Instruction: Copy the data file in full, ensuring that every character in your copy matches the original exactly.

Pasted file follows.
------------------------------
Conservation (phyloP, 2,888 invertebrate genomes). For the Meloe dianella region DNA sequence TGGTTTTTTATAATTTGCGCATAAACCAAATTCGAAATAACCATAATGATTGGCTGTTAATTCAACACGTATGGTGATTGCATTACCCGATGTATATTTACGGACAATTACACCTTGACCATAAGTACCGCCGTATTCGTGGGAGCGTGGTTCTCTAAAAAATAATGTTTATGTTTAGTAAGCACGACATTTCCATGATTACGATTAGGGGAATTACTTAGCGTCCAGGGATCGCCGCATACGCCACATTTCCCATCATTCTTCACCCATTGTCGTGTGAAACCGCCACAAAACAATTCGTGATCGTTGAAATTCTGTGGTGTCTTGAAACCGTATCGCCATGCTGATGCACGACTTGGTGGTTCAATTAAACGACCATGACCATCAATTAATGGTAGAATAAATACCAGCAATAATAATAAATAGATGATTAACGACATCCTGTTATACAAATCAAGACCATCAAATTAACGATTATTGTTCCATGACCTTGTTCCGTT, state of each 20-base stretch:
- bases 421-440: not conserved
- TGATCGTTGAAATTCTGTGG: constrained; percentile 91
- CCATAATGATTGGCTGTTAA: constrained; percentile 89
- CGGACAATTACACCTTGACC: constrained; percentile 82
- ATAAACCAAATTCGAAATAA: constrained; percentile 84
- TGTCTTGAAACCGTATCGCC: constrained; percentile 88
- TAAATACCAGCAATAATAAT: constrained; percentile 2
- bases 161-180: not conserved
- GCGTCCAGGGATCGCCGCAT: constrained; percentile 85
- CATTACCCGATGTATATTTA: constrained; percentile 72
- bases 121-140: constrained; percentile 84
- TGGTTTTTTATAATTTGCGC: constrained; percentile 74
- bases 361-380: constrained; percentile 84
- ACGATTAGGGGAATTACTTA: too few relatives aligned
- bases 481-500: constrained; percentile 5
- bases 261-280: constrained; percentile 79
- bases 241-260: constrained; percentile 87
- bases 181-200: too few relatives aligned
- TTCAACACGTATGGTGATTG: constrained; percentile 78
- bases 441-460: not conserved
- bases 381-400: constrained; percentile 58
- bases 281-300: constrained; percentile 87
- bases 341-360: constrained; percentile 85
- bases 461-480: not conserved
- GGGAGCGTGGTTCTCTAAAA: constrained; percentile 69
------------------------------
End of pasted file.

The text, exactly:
Conservation (phyloP, 2,888 invertebrate genomes). For the Meloe dianella region DNA sequence TGGTTTTTTATAATTTGCGCATAAACCAAATTCGAAATAACCATAATGATTGGCTGTTAATTCAACACGTATGGTGATTGCATTACCCGATGTATATTTACGGACAATTACACCTTGACCATAAGTACCGCCGTATTCGTGGGAGCGTGGTTCTCTAAAAAATAATGTTTATGTTTAGTAAGCACGACATTTCCATGATTACGATTAGGGGAATTACTTAGCGTCCAGGGATCGCCGCATACGCCACATTTCCCATCATTCTTCACCCATTGTCGTGTGAAACCGCCACAAAACAATTCGTGATCGTTGAAATTCTGTGGTGTCTTGAAACCGTATCGCCATGCTGATGCACGACTTGGTGGTTCAATTAAACGACCATGACCATCAATTAATGGTAGAATAAATACCAGCAATAATAATAAATAGATGATTAACGACATCCTGTTATACAAATCAAGACCATCAAATTAACGATTATTGTTCCATGACCTTGTTCCGTT, state of each 20-base stretch:
- bases 421-440: not conserved
- TGATCGTTGAAATTCTGTGG: constrained; percentile 91
- CCATAATGATTGGCTGTTAA: constrained; percentile 89
- CGGACAATTACACCTTGACC: constrained; percentile 82
- ATAAACCAAATTCGAAATAA: constrained; percentile 84
- TGTCTTGAAACCGTATCGCC: constrained; percentile 88
- TAAATACCAGCAATAATAAT: constrained; percentile 2
- bases 161-180: not conserved
- GCGTCCAGGGATCGCCGCAT: constrained; percentile 85
- CATTACCCGATGTATATTTA: constrained; percentile 72
- bases 121-140: constrained; percentile 84
- TGGTTTTTTATAATTTGCGC: constrained; percentile 74
- bases 361-380: constrained; percentile 84
- ACGATTAGGGGAATTACTTA: too few relatives aligned
- bases 481-500: constrained; percentile 5
- bases 261-280: constrained; percentile 79
- bases 241-260: constrained; percentile 87
- bases 181-200: too few relatives aligned
- TTCAACACGTATGGTGATTG: constrained; percentile 78
- bases 441-460: not conserved
- bases 381-400: constrained; percentile 58
- bases 281-300: constrained; percentile 87
- bases 341-360: constrained; percentile 85
- bases 461-480: not conserved
- GGGAGCGTGGTTCTCTAAAA: constrained; percentile 69